Employees of the National Records of Scotland (NRS), the Scottish government’s data and statistics agency, actually the ones in charge of the recent population census, must have been surprised when their office received numerous requests for paper forms of the citizen information survey document instead of the more convenient online compilation.
They were even more surprised when they saw answers written backwards, colored ribbons, glitter, and additional entries such as, for example, “believer in biology” as an answer to the question “What religion, religious denomination, or organism do you belong to?”
However, they were perhaps the most astonished when they saw the question “How do you get to work?” answered with the sentence “Riding a broomstick,” like a witch.
This is the protest to which some 650 Scottish citizens, both men and women, opted for in order to convey to the government and the leader of the Scottish National Party and incumbent first minister, Nicola Sturgeon, their disagreement with the possibility granted to anyone to answer the question of sex based on their “gender self-identification,” regardless of what is written on the birth certificate or at least on the obtained gender certificate.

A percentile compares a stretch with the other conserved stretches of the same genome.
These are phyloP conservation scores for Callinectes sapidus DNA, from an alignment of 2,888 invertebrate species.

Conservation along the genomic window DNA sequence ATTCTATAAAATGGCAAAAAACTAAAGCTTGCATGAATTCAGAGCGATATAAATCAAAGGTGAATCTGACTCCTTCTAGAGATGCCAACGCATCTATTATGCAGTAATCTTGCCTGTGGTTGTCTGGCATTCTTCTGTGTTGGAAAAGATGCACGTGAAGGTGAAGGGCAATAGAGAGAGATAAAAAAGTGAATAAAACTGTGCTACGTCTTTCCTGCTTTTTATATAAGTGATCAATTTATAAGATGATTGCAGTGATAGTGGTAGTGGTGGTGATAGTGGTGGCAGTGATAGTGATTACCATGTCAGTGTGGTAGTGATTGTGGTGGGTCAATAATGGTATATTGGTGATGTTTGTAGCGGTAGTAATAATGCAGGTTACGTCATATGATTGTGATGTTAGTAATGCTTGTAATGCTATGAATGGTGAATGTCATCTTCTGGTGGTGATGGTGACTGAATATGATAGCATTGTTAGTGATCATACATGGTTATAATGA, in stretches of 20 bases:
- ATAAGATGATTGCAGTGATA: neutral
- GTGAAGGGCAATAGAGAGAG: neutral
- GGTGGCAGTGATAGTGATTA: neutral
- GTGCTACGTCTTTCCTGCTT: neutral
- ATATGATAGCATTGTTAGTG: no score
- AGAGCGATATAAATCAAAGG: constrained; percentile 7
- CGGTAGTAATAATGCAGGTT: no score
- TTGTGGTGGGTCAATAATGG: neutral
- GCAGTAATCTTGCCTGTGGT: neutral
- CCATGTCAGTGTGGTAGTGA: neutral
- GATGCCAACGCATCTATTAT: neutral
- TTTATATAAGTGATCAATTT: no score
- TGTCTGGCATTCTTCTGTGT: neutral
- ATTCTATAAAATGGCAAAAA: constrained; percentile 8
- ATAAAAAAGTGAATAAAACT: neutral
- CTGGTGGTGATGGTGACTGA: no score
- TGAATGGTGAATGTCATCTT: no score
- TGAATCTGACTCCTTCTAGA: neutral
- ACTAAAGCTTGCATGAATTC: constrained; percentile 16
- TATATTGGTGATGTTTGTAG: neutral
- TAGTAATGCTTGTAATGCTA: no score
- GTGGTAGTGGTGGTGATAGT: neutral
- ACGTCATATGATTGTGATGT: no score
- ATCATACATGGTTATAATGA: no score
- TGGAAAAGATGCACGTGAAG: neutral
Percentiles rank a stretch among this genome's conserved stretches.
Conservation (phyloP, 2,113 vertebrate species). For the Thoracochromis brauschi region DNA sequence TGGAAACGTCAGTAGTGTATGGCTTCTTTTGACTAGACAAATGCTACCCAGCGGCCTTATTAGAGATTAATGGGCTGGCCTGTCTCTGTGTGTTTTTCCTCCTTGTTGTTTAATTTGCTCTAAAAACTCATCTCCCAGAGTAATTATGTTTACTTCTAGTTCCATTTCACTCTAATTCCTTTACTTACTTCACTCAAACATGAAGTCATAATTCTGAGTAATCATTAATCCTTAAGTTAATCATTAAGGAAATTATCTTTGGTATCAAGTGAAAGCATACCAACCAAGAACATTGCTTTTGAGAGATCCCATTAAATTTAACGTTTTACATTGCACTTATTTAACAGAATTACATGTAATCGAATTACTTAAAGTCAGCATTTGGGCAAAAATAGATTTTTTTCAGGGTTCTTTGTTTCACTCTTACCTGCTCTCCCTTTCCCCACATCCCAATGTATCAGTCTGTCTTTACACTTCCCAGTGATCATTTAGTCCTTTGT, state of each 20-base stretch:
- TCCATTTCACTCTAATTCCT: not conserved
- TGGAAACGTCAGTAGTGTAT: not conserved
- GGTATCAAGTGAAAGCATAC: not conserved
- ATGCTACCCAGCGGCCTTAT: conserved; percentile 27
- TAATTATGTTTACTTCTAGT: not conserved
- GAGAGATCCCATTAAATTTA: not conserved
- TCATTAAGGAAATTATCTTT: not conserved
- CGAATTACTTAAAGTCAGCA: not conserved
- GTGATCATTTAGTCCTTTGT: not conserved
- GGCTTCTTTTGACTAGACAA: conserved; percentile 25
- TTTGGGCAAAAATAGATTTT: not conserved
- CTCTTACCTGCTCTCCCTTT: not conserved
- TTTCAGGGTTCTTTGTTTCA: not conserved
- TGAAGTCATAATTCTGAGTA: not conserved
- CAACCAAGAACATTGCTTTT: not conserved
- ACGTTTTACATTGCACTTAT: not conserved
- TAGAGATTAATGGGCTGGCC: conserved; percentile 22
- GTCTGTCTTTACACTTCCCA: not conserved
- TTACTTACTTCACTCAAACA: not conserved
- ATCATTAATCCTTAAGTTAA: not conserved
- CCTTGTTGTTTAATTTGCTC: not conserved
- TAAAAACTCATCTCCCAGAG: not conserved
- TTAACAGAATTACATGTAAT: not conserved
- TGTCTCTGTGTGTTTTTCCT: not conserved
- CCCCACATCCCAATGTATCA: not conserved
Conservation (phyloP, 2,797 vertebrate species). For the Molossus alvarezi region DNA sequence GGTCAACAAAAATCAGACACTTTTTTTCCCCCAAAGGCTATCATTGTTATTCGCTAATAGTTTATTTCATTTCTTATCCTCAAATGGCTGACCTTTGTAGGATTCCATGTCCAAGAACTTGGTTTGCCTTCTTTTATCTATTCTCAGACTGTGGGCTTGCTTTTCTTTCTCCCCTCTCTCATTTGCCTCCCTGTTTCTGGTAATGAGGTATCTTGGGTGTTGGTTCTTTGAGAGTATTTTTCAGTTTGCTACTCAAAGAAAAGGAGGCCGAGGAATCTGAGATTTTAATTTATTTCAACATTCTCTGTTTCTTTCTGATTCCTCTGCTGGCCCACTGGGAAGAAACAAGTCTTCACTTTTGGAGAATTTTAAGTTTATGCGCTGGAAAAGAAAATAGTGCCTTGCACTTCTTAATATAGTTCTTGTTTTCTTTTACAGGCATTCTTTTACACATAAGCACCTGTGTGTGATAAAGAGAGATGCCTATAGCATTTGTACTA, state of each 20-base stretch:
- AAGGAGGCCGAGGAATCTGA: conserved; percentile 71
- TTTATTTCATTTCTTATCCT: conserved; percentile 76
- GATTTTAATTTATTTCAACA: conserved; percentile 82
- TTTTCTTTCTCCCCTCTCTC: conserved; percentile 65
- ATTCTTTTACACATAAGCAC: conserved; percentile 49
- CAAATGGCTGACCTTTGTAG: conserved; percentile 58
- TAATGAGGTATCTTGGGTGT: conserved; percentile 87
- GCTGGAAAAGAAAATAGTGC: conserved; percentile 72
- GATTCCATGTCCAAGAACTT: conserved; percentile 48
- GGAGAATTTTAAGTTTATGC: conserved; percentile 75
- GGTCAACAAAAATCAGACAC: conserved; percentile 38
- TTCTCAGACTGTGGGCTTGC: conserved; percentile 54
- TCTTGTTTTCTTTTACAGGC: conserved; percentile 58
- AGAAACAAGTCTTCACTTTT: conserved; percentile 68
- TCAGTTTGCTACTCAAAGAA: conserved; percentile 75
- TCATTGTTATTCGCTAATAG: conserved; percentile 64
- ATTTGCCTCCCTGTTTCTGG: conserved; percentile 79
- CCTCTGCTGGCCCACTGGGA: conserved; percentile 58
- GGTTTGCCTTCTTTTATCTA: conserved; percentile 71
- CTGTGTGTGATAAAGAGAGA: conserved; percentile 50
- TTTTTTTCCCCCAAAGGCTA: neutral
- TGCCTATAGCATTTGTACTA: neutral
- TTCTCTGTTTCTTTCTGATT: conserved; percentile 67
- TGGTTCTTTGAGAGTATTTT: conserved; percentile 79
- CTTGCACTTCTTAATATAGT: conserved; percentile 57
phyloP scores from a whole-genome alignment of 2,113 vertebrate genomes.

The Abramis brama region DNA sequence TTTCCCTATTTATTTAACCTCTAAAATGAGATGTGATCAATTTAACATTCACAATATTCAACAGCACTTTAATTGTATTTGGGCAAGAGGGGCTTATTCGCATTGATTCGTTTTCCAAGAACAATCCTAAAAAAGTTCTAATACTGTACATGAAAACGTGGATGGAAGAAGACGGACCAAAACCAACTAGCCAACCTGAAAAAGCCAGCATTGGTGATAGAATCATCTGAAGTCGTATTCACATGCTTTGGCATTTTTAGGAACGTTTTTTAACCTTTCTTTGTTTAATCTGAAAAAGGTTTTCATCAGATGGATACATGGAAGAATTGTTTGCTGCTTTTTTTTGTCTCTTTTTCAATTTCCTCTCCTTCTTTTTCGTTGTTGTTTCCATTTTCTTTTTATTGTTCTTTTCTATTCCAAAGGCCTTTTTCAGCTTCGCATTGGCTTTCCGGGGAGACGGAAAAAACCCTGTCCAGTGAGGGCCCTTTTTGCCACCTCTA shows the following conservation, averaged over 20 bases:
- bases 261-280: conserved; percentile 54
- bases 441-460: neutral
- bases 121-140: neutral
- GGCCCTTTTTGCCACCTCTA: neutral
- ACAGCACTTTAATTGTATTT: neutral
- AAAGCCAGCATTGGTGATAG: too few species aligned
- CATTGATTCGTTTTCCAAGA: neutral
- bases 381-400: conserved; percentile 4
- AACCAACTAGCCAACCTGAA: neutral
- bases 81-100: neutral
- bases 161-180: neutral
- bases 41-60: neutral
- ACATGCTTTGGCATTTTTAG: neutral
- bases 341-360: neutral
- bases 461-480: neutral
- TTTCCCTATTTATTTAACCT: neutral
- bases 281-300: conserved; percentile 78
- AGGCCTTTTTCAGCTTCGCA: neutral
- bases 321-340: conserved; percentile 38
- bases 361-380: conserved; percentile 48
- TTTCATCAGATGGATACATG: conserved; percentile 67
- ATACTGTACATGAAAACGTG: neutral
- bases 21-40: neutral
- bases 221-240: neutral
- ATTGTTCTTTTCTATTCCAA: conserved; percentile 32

The risk with such a form for collecting census data is that information related strictly to female biological sex, i.e. to women, will be distorted or lost, especially since there will be a mismatch with the methods used in the rest of the UK, where the survey has already been carried out.
For Women Scotland, one of the women’s rights activist groups active in the country, immediately expressed concerns about the new protocol, saying that by doing so “[…] we will lose important information about the sex of our population that is vital in planning for services.”